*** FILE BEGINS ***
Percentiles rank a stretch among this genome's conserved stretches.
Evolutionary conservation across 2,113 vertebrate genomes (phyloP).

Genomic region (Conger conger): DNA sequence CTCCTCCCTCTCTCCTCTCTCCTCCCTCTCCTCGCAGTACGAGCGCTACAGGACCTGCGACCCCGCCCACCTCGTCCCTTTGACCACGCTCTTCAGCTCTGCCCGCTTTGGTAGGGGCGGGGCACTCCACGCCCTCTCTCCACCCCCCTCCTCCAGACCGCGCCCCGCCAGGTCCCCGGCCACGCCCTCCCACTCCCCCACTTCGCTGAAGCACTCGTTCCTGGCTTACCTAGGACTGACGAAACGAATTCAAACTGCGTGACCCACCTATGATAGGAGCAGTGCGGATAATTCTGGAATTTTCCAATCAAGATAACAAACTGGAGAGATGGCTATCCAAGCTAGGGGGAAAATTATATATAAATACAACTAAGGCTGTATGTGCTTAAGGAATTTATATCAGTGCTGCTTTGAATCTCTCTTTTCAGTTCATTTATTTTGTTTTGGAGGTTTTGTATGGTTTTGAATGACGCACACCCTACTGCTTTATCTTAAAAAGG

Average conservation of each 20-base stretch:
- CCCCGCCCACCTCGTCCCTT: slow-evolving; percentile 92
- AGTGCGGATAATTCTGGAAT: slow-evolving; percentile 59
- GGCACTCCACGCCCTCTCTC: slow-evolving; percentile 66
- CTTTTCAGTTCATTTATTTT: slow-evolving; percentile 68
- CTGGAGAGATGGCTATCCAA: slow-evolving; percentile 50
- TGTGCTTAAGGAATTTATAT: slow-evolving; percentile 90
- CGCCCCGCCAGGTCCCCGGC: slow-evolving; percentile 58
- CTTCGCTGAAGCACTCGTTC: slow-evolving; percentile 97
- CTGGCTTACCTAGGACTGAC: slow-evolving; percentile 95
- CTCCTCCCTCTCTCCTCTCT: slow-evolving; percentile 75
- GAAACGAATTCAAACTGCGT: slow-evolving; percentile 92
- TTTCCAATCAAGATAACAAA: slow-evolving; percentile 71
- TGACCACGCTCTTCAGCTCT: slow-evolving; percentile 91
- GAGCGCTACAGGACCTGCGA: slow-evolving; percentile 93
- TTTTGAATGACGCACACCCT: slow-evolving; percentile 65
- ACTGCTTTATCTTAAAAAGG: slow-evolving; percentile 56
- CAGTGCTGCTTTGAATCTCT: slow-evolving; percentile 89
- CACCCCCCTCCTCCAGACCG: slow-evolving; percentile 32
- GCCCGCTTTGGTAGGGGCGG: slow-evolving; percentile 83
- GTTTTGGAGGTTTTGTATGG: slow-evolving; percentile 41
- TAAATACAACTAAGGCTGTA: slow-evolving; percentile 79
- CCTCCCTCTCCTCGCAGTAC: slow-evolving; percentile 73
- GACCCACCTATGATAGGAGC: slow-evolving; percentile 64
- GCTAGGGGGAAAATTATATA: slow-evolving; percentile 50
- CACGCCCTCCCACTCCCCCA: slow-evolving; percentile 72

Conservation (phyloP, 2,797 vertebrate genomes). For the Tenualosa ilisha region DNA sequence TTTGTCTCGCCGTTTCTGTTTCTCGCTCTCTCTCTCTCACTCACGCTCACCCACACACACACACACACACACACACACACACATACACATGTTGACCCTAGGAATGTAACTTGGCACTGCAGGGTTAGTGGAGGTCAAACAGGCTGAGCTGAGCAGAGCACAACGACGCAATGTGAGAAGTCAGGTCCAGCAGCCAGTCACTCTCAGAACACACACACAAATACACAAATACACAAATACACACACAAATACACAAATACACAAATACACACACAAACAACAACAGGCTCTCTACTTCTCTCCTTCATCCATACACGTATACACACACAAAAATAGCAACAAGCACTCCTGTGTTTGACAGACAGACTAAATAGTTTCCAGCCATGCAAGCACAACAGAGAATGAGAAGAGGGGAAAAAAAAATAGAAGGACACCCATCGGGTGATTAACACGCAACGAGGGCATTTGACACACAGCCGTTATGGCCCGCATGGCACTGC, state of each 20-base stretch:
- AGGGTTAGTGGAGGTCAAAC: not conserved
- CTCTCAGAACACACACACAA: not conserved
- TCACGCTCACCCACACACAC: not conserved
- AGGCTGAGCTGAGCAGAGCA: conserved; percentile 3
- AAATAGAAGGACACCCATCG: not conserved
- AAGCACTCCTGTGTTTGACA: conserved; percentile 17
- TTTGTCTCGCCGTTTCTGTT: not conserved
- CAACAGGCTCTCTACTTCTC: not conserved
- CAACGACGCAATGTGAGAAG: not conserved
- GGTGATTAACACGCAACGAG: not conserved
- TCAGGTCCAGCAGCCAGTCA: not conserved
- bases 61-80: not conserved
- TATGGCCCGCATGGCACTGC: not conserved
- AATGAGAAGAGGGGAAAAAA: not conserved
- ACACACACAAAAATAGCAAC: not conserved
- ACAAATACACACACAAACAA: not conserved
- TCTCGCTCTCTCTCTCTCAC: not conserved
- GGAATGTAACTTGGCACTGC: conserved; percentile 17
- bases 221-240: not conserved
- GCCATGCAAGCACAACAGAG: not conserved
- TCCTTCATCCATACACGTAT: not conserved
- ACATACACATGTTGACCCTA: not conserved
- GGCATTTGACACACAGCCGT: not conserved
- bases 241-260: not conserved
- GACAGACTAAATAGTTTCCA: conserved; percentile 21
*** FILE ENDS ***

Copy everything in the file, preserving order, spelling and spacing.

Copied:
Percentiles rank a stretch among this genome's conserved stretches.
Evolutionary conservation across 2,113 vertebrate genomes (phyloP).

Genomic region (Conger conger): DNA sequence CTCCTCCCTCTCTCCTCTCTCCTCCCTCTCCTCGCAGTACGAGCGCTACAGGACCTGCGACCCCGCCCACCTCGTCCCTTTGACCACGCTCTTCAGCTCTGCCCGCTTTGGTAGGGGCGGGGCACTCCACGCCCTCTCTCCACCCCCCTCCTCCAGACCGCGCCCCGCCAGGTCCCCGGCCACGCCCTCCCACTCCCCCACTTCGCTGAAGCACTCGTTCCTGGCTTACCTAGGACTGACGAAACGAATTCAAACTGCGTGACCCACCTATGATAGGAGCAGTGCGGATAATTCTGGAATTTTCCAATCAAGATAACAAACTGGAGAGATGGCTATCCAAGCTAGGGGGAAAATTATATATAAATACAACTAAGGCTGTATGTGCTTAAGGAATTTATATCAGTGCTGCTTTGAATCTCTCTTTTCAGTTCATTTATTTTGTTTTGGAGGTTTTGTATGGTTTTGAATGACGCACACCCTACTGCTTTATCTTAAAAAGG

Average conservation of each 20-base stretch:
- CCCCGCCCACCTCGTCCCTT: slow-evolving; percentile 92
- AGTGCGGATAATTCTGGAAT: slow-evolving; percentile 59
- GGCACTCCACGCCCTCTCTC: slow-evolving; percentile 66
- CTTTTCAGTTCATTTATTTT: slow-evolving; percentile 68
- CTGGAGAGATGGCTATCCAA: slow-evolving; percentile 50
- TGTGCTTAAGGAATTTATAT: slow-evolving; percentile 90
- CGCCCCGCCAGGTCCCCGGC: slow-evolving; percentile 58
- CTTCGCTGAAGCACTCGTTC: slow-evolving; percentile 97
- CTGGCTTACCTAGGACTGAC: slow-evolving; percentile 95
- CTCCTCCCTCTCTCCTCTCT: slow-evolving; percentile 75
- GAAACGAATTCAAACTGCGT: slow-evolving; percentile 92
- TTTCCAATCAAGATAACAAA: slow-evolving; percentile 71
- TGACCACGCTCTTCAGCTCT: slow-evolving; percentile 91
- GAGCGCTACAGGACCTGCGA: slow-evolving; percentile 93
- TTTTGAATGACGCACACCCT: slow-evolving; percentile 65
- ACTGCTTTATCTTAAAAAGG: slow-evolving; percentile 56
- CAGTGCTGCTTTGAATCTCT: slow-evolving; percentile 89
- CACCCCCCTCCTCCAGACCG: slow-evolving; percentile 32
- GCCCGCTTTGGTAGGGGCGG: slow-evolving; percentile 83
- GTTTTGGAGGTTTTGTATGG: slow-evolving; percentile 41
- TAAATACAACTAAGGCTGTA: slow-evolving; percentile 79
- CCTCCCTCTCCTCGCAGTAC: slow-evolving; percentile 73
- GACCCACCTATGATAGGAGC: slow-evolving; percentile 64
- GCTAGGGGGAAAATTATATA: slow-evolving; percentile 50
- CACGCCCTCCCACTCCCCCA: slow-evolving; percentile 72

Conservation (phyloP, 2,797 vertebrate genomes). For the Tenualosa ilisha region DNA sequence TTTGTCTCGCCGTTTCTGTTTCTCGCTCTCTCTCTCTCACTCACGCTCACCCACACACACACACACACACACACACACACACATACACATGTTGACCCTAGGAATGTAACTTGGCACTGCAGGGTTAGTGGAGGTCAAACAGGCTGAGCTGAGCAGAGCACAACGACGCAATGTGAGAAGTCAGGTCCAGCAGCCAGTCACTCTCAGAACACACACACAAATACACAAATACACAAATACACACACAAATACACAAATACACAAATACACACACAAACAACAACAGGCTCTCTACTTCTCTCCTTCATCCATACACGTATACACACACAAAAATAGCAACAAGCACTCCTGTGTTTGACAGACAGACTAAATAGTTTCCAGCCATGCAAGCACAACAGAGAATGAGAAGAGGGGAAAAAAAAATAGAAGGACACCCATCGGGTGATTAACACGCAACGAGGGCATTTGACACACAGCCGTTATGGCCCGCATGGCACTGC, state of each 20-base stretch:
- AGGGTTAGTGGAGGTCAAAC: not conserved
- CTCTCAGAACACACACACAA: not conserved
- TCACGCTCACCCACACACAC: not conserved
- AGGCTGAGCTGAGCAGAGCA: conserved; percentile 3
- AAATAGAAGGACACCCATCG: not conserved
- AAGCACTCCTGTGTTTGACA: conserved; percentile 17
- TTTGTCTCGCCGTTTCTGTT: not conserved
- CAACAGGCTCTCTACTTCTC: not conserved
- CAACGACGCAATGTGAGAAG: not conserved
- GGTGATTAACACGCAACGAG: not conserved
- TCAGGTCCAGCAGCCAGTCA: not conserved
- bases 61-80: not conserved
- TATGGCCCGCATGGCACTGC: not conserved
- AATGAGAAGAGGGGAAAAAA: not conserved
- ACACACACAAAAATAGCAAC: not conserved
- ACAAATACACACACAAACAA: not conserved
- TCTCGCTCTCTCTCTCTCAC: not conserved
- GGAATGTAACTTGGCACTGC: conserved; percentile 17
- bases 221-240: not conserved
- GCCATGCAAGCACAACAGAG: not conserved
- TCCTTCATCCATACACGTAT: not conserved
- ACATACACATGTTGACCCTA: not conserved
- GGCATTTGACACACAGCCGT: not conserved
- bases 241-260: not conserved
- GACAGACTAAATAGTTTCCA: conserved; percentile 21